I imagine that loads of our readers have stopped reading by now because they are thinking ‘what a selfish cow’ but I have to be honest and say how overwhelmed I have been this past week and yes I have thought about how it is going to effect me and my family – will my OH remain as patient when I am so often over with his mother-in-law and not at home cooking his lunch?!

“Being able to forget may be a blessing but not for those around you.”

Oh well onward and upward, take each days as it comes and hope for the best……and a message for Grace & Ellie – let’s get old together!!

Annabel, Grace & Ellie ageing disgracefully?
Annabel, Grace & Ellie ageing disgracefully?


  1. What an incredible coincidence… my own almost 90 year old mother has just spent one of
    two weeks in that rather beautiful home by the Thames you mention, getting over a poorly spell, she too is fiercely independent, living alone in her own
    home, driving, socialising excessively (she is never in, London, theatre, dinners, lunches you name it, my sisters and I lead very dull lives by comparison).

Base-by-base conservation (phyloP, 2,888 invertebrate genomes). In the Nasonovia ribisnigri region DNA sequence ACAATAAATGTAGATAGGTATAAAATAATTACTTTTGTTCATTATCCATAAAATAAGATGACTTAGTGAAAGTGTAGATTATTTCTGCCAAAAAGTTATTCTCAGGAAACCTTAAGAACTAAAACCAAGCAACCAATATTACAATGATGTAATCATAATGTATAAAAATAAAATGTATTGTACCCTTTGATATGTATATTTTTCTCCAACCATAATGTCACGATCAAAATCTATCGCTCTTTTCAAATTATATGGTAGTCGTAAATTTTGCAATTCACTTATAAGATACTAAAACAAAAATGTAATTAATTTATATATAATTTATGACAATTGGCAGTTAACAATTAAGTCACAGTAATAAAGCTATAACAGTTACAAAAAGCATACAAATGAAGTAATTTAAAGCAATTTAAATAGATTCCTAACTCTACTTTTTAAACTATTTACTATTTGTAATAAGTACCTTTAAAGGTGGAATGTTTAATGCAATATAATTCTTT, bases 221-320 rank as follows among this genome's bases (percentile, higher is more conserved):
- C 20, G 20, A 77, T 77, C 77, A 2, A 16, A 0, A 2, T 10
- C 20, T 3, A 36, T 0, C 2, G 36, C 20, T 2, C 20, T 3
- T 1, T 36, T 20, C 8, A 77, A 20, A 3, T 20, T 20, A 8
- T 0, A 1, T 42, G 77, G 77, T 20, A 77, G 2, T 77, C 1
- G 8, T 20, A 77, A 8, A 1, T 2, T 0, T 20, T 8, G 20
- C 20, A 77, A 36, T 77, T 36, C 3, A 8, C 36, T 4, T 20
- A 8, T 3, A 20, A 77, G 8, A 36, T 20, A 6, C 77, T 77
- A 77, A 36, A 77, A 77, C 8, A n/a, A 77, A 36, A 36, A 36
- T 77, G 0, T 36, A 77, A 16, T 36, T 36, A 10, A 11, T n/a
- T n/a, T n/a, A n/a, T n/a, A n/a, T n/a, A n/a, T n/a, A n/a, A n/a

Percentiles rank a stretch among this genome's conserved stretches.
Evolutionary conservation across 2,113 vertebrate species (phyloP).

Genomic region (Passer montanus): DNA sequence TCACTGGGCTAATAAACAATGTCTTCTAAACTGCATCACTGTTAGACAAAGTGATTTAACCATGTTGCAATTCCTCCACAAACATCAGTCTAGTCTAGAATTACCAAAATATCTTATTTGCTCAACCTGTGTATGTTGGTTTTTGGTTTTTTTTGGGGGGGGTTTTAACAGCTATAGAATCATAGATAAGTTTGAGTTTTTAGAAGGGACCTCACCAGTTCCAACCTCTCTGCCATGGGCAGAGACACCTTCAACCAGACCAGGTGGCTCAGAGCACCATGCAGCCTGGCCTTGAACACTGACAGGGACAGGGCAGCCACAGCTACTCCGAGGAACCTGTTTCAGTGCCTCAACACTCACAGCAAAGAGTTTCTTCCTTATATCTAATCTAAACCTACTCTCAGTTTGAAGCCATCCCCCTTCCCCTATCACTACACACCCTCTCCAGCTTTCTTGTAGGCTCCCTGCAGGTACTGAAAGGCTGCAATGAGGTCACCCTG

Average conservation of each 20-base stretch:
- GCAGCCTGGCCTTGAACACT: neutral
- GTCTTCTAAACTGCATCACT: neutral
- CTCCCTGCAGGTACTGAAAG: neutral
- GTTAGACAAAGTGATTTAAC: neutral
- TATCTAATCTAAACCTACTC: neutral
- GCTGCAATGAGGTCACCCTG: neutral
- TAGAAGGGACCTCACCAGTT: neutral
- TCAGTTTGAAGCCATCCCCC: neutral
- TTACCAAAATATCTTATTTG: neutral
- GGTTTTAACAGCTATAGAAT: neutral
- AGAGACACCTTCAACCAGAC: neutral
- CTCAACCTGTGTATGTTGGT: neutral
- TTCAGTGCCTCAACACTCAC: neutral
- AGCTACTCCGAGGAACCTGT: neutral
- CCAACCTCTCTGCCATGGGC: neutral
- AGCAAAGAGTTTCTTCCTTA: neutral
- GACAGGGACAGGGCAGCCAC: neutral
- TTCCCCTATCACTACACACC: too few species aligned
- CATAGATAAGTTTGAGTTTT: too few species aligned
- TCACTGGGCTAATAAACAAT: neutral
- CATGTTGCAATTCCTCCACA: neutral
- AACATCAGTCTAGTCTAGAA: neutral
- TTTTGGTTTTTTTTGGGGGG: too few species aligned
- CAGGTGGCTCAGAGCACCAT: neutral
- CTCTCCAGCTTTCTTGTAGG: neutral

But together we have to face a different stage that she is at all of a sudden…

    I sympathise utterly, the independence that is the essence of my mother the same
    quality that passed down to each of her 3 daughters has now to be relinquished, with consequences for all, you are doing your best for everyone and the answer will come,
    don’t beat yourself up about it, your family need you too.

    Hope everything works itself out
    kindest regards,

  2. It is a vile disease. Speaking as someone who had quite a lot of years of fury, guilt, and real mother baggage….. I am so glad you are voicing your thoughts it makes others feel better !